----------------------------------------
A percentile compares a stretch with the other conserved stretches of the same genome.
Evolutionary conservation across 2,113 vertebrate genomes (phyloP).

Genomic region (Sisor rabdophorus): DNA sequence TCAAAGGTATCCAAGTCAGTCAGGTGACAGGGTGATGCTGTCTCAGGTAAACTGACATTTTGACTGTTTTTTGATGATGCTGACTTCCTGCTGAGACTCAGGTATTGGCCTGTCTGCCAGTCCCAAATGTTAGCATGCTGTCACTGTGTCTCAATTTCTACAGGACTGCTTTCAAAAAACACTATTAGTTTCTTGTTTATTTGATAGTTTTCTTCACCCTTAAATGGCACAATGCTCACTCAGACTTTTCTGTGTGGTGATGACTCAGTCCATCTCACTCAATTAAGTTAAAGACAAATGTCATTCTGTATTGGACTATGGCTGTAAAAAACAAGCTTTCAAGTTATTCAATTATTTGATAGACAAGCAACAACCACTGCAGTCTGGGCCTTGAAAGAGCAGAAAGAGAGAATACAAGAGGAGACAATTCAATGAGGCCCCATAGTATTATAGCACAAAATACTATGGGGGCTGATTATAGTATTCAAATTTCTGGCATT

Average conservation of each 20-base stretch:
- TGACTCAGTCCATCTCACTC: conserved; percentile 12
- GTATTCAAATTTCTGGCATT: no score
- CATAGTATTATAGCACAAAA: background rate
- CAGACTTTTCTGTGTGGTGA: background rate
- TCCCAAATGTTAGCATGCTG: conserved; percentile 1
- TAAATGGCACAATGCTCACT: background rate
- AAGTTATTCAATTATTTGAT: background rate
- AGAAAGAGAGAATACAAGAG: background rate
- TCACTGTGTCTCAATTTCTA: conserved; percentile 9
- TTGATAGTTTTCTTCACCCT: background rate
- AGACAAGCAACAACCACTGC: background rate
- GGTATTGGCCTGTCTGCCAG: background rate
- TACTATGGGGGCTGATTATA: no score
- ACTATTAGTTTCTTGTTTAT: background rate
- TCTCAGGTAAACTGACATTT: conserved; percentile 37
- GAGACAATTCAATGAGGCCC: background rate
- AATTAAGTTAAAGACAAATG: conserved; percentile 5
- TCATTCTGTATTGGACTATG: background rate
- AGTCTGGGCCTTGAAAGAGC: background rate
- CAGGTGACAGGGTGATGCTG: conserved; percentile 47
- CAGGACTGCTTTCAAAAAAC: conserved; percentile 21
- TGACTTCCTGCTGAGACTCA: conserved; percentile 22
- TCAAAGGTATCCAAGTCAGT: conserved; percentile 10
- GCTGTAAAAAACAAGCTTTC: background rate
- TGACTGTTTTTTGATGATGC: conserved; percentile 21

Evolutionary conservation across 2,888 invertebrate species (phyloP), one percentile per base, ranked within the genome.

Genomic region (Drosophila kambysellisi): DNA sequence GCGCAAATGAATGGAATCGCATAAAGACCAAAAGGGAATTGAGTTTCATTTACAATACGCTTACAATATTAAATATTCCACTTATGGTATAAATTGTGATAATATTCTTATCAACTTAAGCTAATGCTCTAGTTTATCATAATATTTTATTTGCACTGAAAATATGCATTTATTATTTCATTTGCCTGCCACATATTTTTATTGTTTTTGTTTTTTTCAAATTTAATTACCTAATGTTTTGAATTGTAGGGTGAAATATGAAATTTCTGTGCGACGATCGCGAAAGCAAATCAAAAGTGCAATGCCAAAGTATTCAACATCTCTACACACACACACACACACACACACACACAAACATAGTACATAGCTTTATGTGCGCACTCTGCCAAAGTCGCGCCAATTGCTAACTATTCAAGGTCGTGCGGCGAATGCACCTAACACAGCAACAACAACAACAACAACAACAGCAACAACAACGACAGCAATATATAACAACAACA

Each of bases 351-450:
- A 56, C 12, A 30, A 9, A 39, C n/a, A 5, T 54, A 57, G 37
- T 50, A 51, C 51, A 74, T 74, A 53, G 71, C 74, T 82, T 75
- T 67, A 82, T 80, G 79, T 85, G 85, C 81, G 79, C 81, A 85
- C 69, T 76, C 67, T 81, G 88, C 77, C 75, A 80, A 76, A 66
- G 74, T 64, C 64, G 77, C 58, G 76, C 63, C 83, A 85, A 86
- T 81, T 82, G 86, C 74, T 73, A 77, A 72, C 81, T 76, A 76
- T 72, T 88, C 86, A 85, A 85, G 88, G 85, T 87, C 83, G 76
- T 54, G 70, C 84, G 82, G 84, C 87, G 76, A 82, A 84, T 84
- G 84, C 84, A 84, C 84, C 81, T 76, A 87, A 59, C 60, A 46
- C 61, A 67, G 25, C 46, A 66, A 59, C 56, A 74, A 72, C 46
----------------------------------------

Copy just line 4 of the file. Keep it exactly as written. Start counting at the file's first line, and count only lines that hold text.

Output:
Average conservation of each 20-base stretch: